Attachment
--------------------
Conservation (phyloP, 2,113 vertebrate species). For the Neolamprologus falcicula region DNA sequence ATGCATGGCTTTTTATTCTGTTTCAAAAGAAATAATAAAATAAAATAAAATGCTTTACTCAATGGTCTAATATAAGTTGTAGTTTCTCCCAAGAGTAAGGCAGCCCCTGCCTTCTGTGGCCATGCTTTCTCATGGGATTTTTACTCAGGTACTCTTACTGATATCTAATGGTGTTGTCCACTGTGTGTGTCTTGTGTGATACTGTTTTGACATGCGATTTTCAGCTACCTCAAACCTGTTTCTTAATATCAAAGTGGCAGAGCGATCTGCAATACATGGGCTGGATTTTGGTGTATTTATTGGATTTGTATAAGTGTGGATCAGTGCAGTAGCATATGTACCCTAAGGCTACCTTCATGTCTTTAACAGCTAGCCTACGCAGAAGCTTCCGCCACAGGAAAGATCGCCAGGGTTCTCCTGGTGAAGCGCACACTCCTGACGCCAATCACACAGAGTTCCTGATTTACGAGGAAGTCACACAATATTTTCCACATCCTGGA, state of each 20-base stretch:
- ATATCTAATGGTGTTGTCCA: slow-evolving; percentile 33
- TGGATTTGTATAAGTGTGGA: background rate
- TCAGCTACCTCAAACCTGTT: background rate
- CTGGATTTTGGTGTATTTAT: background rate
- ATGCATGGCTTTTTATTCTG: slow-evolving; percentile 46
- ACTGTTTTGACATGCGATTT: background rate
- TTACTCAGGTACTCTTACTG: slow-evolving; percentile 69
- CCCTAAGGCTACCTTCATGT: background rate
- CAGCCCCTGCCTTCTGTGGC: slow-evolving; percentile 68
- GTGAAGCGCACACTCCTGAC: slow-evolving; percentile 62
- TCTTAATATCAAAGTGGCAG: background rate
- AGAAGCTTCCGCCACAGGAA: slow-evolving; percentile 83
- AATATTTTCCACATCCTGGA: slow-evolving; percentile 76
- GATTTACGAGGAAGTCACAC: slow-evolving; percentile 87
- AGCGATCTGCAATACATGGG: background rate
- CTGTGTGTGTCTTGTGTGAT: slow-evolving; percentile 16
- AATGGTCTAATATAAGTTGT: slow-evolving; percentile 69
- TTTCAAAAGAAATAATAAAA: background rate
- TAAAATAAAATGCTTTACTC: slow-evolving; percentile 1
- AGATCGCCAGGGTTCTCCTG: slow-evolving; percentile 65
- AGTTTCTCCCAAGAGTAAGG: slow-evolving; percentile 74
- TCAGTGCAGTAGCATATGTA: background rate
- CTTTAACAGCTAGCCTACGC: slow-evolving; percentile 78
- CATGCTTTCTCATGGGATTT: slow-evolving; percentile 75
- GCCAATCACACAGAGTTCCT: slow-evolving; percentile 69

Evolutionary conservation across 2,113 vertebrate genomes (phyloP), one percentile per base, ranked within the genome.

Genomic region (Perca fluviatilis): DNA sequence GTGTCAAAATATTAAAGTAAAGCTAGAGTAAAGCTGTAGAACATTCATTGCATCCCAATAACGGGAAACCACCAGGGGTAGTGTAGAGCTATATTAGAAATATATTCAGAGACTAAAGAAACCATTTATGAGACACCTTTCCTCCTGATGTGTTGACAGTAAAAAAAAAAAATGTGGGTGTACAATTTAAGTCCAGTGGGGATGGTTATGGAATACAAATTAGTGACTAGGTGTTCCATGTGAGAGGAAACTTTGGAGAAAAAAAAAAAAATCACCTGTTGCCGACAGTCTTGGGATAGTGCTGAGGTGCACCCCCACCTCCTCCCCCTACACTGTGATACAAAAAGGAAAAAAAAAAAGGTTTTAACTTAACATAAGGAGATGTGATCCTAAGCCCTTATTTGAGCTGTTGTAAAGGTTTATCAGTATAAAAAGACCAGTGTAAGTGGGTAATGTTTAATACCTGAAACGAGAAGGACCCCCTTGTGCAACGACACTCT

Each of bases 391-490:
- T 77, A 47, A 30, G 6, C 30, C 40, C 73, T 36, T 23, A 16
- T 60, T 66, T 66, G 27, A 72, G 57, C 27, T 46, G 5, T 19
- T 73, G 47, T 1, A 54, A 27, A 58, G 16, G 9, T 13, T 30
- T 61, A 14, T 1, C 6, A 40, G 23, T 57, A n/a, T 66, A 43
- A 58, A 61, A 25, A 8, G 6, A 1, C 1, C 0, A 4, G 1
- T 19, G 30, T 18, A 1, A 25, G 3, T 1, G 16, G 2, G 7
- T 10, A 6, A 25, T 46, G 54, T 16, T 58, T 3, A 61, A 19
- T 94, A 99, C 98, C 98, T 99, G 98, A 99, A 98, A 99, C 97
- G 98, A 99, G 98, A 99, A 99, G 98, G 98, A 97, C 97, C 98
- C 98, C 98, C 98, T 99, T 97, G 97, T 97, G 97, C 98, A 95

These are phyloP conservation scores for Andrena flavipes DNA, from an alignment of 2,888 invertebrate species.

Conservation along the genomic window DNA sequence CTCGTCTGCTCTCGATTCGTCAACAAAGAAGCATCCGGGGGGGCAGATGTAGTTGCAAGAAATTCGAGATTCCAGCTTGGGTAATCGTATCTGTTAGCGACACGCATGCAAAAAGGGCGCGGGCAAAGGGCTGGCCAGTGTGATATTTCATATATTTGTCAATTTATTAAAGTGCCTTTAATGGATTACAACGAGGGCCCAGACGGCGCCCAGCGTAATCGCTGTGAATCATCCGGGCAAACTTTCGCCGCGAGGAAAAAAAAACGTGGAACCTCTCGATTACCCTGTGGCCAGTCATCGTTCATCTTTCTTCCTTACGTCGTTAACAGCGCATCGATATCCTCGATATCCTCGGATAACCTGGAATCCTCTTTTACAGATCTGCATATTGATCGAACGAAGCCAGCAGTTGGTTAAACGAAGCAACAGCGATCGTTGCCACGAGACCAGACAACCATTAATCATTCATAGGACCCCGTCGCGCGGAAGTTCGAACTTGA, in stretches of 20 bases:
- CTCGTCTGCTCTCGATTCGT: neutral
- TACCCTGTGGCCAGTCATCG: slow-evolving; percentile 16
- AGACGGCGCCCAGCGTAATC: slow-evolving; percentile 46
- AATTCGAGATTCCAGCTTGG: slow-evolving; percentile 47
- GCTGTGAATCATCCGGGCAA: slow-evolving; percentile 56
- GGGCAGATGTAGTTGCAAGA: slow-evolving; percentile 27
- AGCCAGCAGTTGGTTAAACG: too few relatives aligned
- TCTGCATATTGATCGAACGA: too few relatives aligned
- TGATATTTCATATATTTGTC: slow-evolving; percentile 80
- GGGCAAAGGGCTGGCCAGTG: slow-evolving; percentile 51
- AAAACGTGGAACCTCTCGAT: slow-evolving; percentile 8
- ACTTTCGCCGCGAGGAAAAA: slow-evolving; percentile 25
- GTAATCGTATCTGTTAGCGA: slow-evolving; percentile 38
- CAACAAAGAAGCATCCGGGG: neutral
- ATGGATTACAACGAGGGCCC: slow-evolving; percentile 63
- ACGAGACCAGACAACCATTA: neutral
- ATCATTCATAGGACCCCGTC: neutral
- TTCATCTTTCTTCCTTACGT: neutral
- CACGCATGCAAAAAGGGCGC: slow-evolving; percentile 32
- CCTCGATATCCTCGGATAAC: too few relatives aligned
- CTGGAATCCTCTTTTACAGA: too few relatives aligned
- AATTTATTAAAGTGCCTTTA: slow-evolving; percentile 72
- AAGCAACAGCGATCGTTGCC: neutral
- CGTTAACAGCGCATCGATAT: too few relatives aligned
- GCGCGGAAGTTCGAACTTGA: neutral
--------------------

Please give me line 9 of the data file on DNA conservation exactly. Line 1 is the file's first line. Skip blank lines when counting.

- CCCTAAGGCTACCTTCATGT: background rate